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Irish Novelists and the Victorian Age$
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James H. Murphy

Print publication date: 2011

Print ISBN-13: 9780199596997

Published to Oxford Scholarship Online: January 2011

DOI: 10.1093/acprof:oso/9780199596997.001.0001

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Sensational Stalwarts: Irish Victorian Novelists in Mid‐Century

Sensational Stalwarts: Irish Victorian Novelists in Mid‐Century

Chapter:
(p.93) 5 Sensational Stalwarts: Irish Victorian Novelists in Mid‐Century
Source:
Irish Novelists and the Victorian Age
Author(s):

James H. Murphy

Publisher:
Oxford University Press
DOI:10.1093/acprof:oso/9780199596997.003.0005

J. S. LeFanu was a leading member of the novelists of sensation in the 1860s, who included Charlotte Riddell and Frances Browne. Irish writers wrote other sorts of novels, too, sometimes in derivative relationship with English writers: Julia Kavanagh's work both influenced and was influenced by that of Charlotte Brontë . Many Irish novelists proved themselves to be prolific stalwarts of the British publishing market in the mid- and late Victorian periods. Among them were Annie French (Mrs Alexander), Mrs Cashel Hoey, May Crommelin, and Margaret Wolfe Hungerford. These Irish writers rarely wrote about Ireland. Ironically, the Irish were appearing in major English novels at the time in the form of immigrants in Britain, particularly in the condition-of-England or industrial novels of Charles Kingsley and Elizabeth Gaskell, where they feature as the feared other. With the possible exception of Mary Anne Sadlier, Irish American novelists, who mostly had their own agenda for Irish Catholic immigrants into the United States, made little impact on Ireland.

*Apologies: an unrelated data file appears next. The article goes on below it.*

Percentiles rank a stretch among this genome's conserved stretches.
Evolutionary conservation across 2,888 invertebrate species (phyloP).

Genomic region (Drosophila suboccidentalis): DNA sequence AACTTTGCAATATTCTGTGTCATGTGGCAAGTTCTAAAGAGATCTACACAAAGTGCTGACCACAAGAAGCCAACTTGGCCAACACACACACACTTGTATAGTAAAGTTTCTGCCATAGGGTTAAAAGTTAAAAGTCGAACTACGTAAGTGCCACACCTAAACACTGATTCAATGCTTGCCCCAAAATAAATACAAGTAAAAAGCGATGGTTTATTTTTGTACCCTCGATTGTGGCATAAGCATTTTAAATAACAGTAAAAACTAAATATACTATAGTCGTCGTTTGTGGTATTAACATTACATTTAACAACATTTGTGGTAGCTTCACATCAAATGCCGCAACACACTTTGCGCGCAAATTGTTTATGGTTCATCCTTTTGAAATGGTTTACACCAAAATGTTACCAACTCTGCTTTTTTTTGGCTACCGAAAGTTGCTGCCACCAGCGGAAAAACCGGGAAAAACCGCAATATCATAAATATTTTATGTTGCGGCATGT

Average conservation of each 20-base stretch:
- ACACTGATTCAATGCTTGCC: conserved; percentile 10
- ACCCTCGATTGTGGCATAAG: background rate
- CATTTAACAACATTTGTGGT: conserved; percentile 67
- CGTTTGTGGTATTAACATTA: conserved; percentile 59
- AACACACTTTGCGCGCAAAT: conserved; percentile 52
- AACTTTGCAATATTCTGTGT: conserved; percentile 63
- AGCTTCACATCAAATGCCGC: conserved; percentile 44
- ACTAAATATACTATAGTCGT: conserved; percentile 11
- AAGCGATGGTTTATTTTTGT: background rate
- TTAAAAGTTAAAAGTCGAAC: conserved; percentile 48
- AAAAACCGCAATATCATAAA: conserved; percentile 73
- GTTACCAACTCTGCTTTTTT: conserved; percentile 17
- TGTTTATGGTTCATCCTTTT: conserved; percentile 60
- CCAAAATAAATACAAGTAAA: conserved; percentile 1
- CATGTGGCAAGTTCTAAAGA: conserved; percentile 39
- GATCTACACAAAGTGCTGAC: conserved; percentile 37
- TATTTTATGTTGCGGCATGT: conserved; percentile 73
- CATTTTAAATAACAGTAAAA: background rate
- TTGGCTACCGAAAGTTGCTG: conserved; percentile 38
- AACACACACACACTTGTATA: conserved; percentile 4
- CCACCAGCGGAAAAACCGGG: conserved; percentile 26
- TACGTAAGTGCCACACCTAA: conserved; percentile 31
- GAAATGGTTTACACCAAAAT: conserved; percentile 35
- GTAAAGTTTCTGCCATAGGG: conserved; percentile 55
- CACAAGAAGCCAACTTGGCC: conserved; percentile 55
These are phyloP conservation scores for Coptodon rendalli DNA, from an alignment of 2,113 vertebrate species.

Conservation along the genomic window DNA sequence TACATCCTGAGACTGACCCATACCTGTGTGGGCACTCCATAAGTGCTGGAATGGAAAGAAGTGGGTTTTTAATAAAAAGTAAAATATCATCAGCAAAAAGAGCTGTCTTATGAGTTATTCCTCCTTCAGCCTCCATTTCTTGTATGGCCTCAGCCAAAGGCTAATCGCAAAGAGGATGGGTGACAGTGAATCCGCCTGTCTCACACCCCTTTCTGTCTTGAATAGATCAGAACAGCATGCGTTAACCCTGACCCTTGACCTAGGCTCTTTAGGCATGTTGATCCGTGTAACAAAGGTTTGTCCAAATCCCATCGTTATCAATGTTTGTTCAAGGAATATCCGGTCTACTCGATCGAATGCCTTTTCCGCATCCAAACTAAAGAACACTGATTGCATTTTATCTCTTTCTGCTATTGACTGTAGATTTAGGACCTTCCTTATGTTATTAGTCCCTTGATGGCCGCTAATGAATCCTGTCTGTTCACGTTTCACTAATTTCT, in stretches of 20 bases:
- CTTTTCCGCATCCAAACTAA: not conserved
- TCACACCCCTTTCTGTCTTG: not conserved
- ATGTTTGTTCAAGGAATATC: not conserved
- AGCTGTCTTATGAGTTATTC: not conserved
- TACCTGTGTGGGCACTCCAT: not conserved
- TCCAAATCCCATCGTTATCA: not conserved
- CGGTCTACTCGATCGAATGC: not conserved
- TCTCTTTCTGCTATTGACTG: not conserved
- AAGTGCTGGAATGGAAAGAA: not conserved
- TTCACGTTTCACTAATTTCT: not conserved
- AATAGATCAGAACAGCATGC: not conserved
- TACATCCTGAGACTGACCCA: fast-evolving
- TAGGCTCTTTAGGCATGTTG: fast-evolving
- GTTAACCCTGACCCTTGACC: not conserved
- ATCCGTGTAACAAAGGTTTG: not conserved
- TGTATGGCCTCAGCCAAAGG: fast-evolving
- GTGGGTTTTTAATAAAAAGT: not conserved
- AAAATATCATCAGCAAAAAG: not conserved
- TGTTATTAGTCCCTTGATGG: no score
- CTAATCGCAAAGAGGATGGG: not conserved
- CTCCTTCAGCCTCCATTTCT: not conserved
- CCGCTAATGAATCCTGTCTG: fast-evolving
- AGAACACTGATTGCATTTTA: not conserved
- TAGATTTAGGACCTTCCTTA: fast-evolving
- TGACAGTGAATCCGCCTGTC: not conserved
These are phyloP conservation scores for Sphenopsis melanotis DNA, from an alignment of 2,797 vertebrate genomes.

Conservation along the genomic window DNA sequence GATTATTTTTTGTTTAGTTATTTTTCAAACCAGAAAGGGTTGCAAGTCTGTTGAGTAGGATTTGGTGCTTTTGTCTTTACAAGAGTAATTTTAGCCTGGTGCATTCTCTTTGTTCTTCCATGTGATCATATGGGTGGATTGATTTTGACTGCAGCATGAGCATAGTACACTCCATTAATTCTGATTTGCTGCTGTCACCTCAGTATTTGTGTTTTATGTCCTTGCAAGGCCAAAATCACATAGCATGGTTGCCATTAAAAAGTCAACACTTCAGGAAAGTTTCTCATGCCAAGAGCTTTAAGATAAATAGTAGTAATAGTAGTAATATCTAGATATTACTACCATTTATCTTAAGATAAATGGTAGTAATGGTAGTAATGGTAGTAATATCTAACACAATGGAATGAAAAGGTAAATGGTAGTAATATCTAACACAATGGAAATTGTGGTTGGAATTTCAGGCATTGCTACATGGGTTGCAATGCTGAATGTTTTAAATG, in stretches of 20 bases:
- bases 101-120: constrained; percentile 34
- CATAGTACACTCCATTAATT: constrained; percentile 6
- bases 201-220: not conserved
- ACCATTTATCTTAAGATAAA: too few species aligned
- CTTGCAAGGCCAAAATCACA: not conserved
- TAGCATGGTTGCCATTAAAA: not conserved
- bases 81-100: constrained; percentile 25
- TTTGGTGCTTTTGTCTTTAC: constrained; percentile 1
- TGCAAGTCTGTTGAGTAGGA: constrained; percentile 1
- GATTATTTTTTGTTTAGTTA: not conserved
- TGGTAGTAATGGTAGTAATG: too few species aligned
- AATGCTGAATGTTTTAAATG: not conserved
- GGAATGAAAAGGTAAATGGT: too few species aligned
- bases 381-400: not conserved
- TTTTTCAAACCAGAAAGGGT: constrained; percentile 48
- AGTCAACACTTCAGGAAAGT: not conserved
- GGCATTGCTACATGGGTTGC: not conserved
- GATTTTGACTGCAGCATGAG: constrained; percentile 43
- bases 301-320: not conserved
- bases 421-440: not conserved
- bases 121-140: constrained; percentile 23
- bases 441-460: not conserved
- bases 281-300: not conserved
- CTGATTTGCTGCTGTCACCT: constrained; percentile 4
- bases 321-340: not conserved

Keywords:   sensation, Joseph Sheridan LeFanu, Julia Kavanagh, America, immigration

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